Did you know debt forgiveness or rescheduling increases the cost of future borrowing - as such a process worsens the credit rating of such a state. Indonesia has rescheduled three times and the cost of borrowing has gone up each time. That explains why many third world states including Laos and Vietnam are against such proposals reports the World Bank
.Debt forgiveness or rescheduling is unfair on those countries that have made the effort to pay off their debts like India and Russia; in fact Russia will become a net creditor in a few years time, notes the OECD. Incidentally, there is a strong correlation between states that meet their repayments and later long term strong financial performance.
According to the OECD, did you know that almost every African country has witnessed a systematic regression of economic capacity over the last 30 years? The majority had better economic capacity at independence than they now possess. This poor economic performance is due to many reasons including absence of incentives for the private sector, government control of the economy, and discouraging investment laws., and, of course, corruption.

Having a simple regime change is not the solution; all you will do is replace one corrupt, incompetent, money grubbing elite with another. What is needed is a cultural change through economic, political and governmental reform, which will encourage the majority to work hard to transform their country into a modern prosperous state.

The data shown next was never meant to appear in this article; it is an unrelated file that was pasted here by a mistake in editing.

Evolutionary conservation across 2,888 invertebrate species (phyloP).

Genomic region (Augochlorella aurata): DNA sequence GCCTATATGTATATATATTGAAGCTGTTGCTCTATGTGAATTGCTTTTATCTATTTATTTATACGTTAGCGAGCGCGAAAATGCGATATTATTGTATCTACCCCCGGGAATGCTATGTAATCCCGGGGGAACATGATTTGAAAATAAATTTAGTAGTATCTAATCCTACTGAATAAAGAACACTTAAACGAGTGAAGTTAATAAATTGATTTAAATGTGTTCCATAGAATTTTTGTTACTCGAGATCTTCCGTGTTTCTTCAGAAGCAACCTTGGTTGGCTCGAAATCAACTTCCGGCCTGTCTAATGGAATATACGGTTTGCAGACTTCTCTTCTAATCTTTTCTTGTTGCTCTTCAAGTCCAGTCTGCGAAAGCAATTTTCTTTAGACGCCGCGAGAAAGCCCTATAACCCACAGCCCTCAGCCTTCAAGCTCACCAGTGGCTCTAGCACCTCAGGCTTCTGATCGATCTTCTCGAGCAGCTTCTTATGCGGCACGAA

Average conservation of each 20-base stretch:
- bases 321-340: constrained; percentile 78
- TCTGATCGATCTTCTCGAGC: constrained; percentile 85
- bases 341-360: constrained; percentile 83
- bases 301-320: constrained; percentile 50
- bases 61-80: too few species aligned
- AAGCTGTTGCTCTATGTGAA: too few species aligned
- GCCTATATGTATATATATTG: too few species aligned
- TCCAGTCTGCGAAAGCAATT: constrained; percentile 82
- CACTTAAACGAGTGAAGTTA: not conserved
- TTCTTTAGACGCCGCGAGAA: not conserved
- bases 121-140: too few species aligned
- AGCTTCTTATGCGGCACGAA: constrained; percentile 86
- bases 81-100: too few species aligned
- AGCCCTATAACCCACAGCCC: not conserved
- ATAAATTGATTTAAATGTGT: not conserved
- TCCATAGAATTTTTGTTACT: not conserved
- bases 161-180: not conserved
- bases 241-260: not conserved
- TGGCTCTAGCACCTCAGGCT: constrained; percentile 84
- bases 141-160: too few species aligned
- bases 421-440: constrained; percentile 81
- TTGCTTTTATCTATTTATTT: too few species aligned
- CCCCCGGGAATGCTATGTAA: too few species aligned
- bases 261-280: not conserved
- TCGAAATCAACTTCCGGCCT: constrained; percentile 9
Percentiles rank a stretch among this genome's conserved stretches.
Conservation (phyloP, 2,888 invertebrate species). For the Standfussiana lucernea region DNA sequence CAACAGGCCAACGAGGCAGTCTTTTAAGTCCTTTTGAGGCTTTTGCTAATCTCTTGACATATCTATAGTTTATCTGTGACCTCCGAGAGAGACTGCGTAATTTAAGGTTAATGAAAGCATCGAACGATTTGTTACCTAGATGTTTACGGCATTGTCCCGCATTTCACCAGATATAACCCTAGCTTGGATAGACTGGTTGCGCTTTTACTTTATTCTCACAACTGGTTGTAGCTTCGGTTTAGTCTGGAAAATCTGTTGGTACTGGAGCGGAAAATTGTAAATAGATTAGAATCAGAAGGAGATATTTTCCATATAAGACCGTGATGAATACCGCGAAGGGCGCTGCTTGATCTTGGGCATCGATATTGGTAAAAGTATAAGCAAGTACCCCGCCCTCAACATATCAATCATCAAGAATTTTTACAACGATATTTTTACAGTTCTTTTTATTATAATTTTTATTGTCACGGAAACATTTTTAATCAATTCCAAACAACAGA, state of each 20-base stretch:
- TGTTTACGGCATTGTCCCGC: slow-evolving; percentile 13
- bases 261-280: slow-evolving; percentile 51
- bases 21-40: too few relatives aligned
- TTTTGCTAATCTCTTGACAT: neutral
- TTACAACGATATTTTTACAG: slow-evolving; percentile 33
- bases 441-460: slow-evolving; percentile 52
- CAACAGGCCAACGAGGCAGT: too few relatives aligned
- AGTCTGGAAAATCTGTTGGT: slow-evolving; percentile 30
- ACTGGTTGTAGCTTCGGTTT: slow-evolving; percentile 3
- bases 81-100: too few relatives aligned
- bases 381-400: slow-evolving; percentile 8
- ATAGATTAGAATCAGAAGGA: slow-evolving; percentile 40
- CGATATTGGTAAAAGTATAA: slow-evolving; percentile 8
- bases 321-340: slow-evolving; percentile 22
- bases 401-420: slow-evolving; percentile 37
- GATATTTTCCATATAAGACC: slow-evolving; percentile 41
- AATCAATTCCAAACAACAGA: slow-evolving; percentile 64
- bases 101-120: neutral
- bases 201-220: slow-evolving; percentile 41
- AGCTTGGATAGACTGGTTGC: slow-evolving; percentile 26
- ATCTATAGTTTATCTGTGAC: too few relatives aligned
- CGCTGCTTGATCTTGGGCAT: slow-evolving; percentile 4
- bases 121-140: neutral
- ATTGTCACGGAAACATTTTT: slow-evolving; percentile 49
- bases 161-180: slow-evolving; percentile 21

The oft sited mantra ‘that the only solution is to let such countries solve their problems themselves’ is now wearing thin according to often exasperated experts in the aid industry.
It looks like countries like Kenya need outside pressure to force significant change. When President Mwai Kibaki was elected three years ago, he promised Western aid donors and end to corruption by appointing the Kenya's National Anti-Corruption Campaign. Instead, his government has continued the two traditions of African governments, continued as before while paying lip service to Aid donors. This body was kept chronically under funded and blocked at every turn and its steering committee has resigned in disgust reports the Kenya’s Standard earlier this month. This together with the allegations of the Kenyan government ministers involved in a series of dodgy procurement deals worth millions of dollars reports the Kenya’s Sunday Standard.